Well, springtime in a farm town was busy anyway. Perhaps the summer, even with his new job, would provide more opportunities.
Stiles pocketed the fifty cents Mr. Finstock gave him for doing the accounting, and headed down the street to see Papa at the Sheriff's office. He was sitting alone on the porch, cleaning one of his guns while also keeping a watchful eye on the saloons across Main Street. Stiles helped himself to a cup of water and sat down next to him.
Papa glanced up, then back to his work. "Finstock is satisfied?" he asked, speaking Polish as they were alone.
"Yes, Papa," Stiles replied, in kind. "I have my fifty cents to put in the jar."
"Good, good," he said. "And you met your new teacher? They walked by a little while ago."
Stiles nodded. "She was nice. Some horses her brother's got," he said.
"Very handsome, I'm sure," Papa said, and for a wild moment Stiles thought he meant Mr. Hale himself.
"Mr. Hale hired me to help him build a house and stables out on their claim," Stiles said. "I thought it might help for college. Seventy-five cents plus dinner. I can pack your dinner in the mornings, I figure, and be home for supper."
Papa hummed, spinning the cylinder of his Colt, and then began to carefully reload it. "I'll want to meet this Mr. Hale first," he said. "If he spends too much time at the saloon, I'll not want you alone with him up at the claim."
"Brother of the teacher?" Stiles said. "He doesn't look the type, anyway."
"Can't always tell by looking."
"He didn't have the shakes from spending the day on the train," Stiles said. "And you should have seen him with those horses. Calm as anything."
"I'm sure he was," Papa said, slipping the revolver back into his holster and turning to Stiles. "When are you to start?"
"Then I'm sure I'll see him in town over the next four days," Papa said.
"Please, Papa, don't intimidate him. I can do the job and it's good money."
"Any man who would be intimidated by the sheriff looking into who his own son will be working for shouldn't be out on the prairies alone," Papa said, firmly. "I'd be irresponsible if I didn't seek him out."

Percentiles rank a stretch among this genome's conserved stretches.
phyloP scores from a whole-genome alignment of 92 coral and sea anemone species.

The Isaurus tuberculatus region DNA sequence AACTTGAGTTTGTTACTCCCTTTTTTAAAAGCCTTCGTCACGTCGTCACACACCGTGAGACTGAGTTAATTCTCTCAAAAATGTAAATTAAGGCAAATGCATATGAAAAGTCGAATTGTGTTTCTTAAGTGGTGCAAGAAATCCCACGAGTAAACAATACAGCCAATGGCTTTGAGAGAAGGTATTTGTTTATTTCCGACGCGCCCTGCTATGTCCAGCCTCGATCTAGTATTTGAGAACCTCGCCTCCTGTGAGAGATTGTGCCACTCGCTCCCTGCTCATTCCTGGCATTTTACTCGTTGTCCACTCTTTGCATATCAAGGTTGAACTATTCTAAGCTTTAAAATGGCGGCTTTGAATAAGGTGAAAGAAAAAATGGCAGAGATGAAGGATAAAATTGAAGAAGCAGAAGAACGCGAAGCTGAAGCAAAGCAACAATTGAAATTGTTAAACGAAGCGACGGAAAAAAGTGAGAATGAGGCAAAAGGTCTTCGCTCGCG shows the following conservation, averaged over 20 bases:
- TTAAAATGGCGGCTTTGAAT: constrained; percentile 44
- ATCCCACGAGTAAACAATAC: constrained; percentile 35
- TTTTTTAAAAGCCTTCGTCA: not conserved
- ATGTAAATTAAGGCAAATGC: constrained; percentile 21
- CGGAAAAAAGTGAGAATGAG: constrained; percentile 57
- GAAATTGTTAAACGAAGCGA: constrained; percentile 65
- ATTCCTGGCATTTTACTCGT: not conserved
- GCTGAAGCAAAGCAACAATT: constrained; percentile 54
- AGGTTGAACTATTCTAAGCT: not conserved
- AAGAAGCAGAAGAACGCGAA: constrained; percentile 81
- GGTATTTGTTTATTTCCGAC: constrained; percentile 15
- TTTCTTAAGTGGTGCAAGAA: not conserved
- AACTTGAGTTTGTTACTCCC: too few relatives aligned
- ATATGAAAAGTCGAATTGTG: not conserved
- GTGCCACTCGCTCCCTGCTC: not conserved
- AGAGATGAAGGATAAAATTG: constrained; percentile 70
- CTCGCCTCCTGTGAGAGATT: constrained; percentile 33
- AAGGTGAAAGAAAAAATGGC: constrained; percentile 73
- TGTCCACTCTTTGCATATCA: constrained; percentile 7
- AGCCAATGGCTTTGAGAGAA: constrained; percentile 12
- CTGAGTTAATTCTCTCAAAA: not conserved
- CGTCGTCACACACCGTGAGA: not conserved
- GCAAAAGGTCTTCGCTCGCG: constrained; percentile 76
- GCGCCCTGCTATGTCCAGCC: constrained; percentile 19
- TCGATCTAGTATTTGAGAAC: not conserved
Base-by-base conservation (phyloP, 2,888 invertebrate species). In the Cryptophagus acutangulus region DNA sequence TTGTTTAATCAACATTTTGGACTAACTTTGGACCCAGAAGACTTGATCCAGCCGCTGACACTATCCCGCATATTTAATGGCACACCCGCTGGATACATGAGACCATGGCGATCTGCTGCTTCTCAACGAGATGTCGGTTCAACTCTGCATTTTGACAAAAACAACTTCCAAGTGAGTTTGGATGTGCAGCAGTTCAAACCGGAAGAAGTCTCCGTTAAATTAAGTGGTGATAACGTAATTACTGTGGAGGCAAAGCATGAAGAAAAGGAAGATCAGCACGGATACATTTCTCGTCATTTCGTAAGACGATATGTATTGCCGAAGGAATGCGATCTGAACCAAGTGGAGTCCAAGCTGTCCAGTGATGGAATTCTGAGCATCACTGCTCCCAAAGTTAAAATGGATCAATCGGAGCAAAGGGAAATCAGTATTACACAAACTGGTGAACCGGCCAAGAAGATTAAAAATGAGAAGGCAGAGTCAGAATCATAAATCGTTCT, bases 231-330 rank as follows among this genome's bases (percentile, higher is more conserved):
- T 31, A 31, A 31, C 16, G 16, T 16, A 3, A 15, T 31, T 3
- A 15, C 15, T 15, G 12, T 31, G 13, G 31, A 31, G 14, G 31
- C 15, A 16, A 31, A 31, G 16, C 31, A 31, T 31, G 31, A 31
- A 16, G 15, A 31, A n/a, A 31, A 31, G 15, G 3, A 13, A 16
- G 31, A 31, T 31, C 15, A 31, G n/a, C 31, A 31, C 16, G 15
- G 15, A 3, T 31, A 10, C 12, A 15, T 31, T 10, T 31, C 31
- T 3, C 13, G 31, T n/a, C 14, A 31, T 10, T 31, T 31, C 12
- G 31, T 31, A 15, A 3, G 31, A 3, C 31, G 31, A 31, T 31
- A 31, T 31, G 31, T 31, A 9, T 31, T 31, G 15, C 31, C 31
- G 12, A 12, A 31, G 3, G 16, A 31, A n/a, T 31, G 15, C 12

Stiles sighed, and slumped back in his chair, biting his tongue to keep from reminding Papa that he was seventeen now, not ten, and might have developed some ability to assess people upon meeting them. He said only, "Yes, Papa. Reckon I'll go start supper now."
Papa clapped one hand on Stiles's shoulder. "I'm proud that you took the opportunity," Papa said.
"Thanks," Stiles replied, and they smiled at each other.
The small house the town gave them as part of Papa's salary stood next door to the sheriff's office. While he had a regular salary, because the county was still somewhat unorganized much of it was paid in kind—the house, a credit line at the Argent store and the drug store, milk and eggs and butter from a rotating set of farmers. Stiles tended a small garden plot behind the house, and the Widow McCall had shown him how to make and put up the preserves and pickles they kept in the cellar. Today Stiles picked some radishes and small, early tomatoes to go with the cottage cheese he'd set aside after dinner, and sliced a few green onions to scatter across the plate. That and some bread and butter would make a fine late May supper.
Maybe it was the prospect of work, of being grown-up enough to take a regular job for college money, or of the arrival of the teacher that was going to prepare him for that college, but Stiles felt a rare moment of reflection. It was a modest life that Papa and he had carved out for themselves on the prairie, after Mama died and everything had gone sideways in Chicago, but it was a good one. He was eager for what was next.
Then he looked out the window and saw Mr. Hale walking down the street toward the general store, his father following along behind, and the brief feeling of contentment shattered. He felt suddenly anxious that Papa would do or say something to put Mr. Hale off, and wondered when a simple carpentry job had become so important. He tried to be fatalistic; if it was to be, it would happen.
But oh, he wanted.